https://on.soundcloud.com/6yFCg
Old 1 week ago
  #14
Lives for gear
 
🎧 10 years
Nice choir and music !
But I hear too much the sound of all these included xy cardio pair. The voices are too edgy and lack roundness.
I would probably have done the contrary : AB 141 omni behind the conuctor and the xy in the back to add just a little clarity to the organ.

Here is what can be done only with one pair of OM1. The choir is in the choir of the church and the organ at the opposite.
Attached Files

Fauré OM1.mp3 (4.14 MB, 15 views)


Last edited by mathieujm; 1 week ago at 11:50 PM..
Old 1 week ago | Show parent
  #15
Gear Head
 
Quote:
Originally Posted by mathieujm ➡️
Nice choir and music !
But I hear too much the sound of all these included xy cardio pair. The voices are too edgy and lack roundness.
Thanks! Agree the sound of the front xy pair is a bit close/analytical (mics of course matter, too).
Here's an a cappella piece from the second concert, in the more reverberant church, with the same mix as above:
https://on.soundcloud.com/McYWv
I tried another mix with more of the ambient AB pair. The sound became more rounded, but maybe a bit too ambient.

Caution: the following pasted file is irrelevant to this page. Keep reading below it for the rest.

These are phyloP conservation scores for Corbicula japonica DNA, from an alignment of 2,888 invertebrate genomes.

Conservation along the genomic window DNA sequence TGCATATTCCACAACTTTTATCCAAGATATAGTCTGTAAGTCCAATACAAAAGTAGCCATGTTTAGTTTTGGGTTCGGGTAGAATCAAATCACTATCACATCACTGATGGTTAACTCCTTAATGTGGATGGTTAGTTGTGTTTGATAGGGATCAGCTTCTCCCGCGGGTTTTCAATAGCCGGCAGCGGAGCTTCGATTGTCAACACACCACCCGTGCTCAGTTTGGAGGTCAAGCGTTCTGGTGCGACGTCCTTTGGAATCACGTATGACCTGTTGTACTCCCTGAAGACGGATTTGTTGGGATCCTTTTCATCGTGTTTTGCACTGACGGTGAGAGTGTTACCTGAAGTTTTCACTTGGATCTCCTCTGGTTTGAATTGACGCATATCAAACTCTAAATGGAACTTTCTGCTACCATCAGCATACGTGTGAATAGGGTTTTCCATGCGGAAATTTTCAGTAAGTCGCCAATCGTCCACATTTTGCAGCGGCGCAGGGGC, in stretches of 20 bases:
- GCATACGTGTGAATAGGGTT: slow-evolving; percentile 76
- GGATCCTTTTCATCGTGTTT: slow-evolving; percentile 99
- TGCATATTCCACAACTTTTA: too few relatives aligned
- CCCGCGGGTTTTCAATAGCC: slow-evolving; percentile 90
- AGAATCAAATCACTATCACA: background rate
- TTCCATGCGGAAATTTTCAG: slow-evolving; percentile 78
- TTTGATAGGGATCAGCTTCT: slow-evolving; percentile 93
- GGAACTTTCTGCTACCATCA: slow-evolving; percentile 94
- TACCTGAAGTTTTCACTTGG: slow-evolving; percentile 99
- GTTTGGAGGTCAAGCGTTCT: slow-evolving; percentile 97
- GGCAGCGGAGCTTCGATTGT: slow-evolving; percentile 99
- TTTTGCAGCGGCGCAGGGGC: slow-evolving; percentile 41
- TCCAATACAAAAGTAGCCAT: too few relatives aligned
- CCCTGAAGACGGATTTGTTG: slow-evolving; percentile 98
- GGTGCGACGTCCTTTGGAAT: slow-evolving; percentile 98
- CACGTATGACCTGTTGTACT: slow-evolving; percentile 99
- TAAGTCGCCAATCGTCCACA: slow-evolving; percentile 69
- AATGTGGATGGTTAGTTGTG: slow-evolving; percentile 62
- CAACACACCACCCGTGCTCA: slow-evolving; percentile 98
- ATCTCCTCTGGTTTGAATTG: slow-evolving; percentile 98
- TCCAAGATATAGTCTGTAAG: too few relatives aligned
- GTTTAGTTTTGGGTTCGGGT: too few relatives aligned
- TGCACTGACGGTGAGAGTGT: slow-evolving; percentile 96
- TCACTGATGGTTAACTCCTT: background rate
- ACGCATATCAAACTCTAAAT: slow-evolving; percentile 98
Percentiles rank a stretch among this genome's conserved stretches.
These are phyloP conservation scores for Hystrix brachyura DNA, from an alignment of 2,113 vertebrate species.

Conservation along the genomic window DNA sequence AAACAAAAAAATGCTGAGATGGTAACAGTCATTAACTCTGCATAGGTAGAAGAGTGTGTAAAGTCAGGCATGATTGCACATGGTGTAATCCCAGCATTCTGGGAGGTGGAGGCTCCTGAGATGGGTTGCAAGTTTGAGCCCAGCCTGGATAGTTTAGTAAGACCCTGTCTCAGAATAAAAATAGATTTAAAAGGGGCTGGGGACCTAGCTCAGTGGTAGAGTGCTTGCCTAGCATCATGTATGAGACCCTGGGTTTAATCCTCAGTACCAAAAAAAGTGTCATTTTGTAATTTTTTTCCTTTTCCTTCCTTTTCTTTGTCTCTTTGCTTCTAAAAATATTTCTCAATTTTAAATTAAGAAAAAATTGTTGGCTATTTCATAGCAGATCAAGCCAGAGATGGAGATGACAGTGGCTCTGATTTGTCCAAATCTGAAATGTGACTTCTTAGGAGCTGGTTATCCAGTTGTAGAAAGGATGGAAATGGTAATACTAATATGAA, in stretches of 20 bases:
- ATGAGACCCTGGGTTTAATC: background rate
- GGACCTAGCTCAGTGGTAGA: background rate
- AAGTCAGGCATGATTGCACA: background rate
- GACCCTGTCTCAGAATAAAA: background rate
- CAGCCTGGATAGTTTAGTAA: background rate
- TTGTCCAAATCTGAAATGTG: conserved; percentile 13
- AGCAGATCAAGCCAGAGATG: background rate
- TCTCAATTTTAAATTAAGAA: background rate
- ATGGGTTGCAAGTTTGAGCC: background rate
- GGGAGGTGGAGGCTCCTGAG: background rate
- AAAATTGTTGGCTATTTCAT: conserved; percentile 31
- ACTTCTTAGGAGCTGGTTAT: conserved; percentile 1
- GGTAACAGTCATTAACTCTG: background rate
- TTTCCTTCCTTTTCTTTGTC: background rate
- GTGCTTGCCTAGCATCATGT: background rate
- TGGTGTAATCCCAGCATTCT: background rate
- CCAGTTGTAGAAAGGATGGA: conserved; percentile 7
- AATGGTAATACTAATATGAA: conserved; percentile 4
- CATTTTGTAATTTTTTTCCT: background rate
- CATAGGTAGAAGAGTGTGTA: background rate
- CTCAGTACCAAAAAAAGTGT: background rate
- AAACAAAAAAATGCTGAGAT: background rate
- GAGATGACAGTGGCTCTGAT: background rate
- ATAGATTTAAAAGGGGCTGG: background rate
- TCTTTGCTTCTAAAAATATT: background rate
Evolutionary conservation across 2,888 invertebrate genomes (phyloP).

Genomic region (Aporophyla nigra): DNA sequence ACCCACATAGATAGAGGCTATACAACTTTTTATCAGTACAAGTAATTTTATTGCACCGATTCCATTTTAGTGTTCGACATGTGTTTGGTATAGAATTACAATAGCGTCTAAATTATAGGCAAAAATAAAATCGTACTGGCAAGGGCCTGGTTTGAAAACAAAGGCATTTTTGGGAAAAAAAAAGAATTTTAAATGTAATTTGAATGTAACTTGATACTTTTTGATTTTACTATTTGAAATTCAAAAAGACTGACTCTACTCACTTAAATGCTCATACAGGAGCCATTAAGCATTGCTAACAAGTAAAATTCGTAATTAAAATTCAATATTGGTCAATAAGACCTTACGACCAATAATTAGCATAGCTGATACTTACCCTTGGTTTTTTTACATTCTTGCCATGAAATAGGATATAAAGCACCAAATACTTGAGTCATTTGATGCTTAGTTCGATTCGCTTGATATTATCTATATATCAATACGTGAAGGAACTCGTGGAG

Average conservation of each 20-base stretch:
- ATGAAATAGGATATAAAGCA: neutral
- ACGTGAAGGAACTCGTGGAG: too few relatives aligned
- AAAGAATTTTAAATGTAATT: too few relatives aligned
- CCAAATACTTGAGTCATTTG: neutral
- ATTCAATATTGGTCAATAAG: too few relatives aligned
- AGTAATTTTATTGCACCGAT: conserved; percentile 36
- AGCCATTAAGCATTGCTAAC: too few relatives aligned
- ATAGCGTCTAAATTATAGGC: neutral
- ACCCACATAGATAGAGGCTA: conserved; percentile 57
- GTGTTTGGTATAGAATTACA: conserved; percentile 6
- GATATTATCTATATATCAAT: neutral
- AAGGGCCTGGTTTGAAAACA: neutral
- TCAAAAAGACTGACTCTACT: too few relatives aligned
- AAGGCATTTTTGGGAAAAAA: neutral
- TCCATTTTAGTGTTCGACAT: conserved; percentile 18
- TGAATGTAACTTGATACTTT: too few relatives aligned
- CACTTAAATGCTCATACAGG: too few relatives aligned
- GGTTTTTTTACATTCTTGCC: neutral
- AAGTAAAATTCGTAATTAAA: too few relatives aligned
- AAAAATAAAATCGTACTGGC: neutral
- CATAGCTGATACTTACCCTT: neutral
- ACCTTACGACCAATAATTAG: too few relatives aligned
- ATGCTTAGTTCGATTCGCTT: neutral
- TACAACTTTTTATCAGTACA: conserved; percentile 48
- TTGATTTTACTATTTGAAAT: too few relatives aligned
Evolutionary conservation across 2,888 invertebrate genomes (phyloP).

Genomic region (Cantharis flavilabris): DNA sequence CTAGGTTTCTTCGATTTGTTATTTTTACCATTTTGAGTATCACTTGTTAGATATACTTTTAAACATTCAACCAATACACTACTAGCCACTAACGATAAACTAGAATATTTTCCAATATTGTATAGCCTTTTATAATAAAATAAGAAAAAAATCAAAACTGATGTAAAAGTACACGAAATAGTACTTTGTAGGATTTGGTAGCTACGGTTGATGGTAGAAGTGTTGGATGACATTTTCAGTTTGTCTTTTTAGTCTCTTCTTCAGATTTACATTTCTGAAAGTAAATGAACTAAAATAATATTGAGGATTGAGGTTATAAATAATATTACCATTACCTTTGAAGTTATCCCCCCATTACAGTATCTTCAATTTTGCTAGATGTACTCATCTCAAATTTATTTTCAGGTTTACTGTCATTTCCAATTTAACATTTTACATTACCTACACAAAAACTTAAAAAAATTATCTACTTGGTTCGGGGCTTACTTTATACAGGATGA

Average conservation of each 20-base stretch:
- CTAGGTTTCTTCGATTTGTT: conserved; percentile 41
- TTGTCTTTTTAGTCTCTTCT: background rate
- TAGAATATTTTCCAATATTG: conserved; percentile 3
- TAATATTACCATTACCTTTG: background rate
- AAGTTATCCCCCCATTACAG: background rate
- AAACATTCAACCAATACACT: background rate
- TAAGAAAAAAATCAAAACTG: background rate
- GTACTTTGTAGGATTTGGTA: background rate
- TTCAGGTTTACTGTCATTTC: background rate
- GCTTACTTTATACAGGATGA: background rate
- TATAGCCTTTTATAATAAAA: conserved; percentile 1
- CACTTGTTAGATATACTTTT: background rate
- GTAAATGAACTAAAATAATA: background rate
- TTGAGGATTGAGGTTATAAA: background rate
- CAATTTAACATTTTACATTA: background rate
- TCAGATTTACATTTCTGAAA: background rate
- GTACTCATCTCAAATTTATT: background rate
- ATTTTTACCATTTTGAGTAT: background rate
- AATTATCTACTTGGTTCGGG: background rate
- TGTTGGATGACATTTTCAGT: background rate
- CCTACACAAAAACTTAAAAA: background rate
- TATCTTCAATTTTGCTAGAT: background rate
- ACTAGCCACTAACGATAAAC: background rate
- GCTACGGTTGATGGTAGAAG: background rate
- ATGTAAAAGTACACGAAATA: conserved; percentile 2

https://on.soundcloud.com/WmZdU

Next time, I might try a pair at an in-between distance (ORTF?). I could even record all three pairs and decide later. The "problem" is I also sing in the choir, so I don't have much time to listen and adjust positions during rehearsal.
Old 4 days ago | Show parent
  #16
Gear Head
 
Based on Mathieu's comment (thanks again!) I went back to the first concert, in the less reverberant church, and reduced the volume of the close XY pair resp. increased the volume of the ambient AB pair, for a rounder sound.
edit: I also delayed the close pair in relation to the distant AB. Getting better...
https://on.soundcloud.com/6bML4
Old 3 days ago
  #17
Lives for gear
 
🎧 10 years
I prefer a lot this mix even if i always listen to the XY mics but you can't suppress them.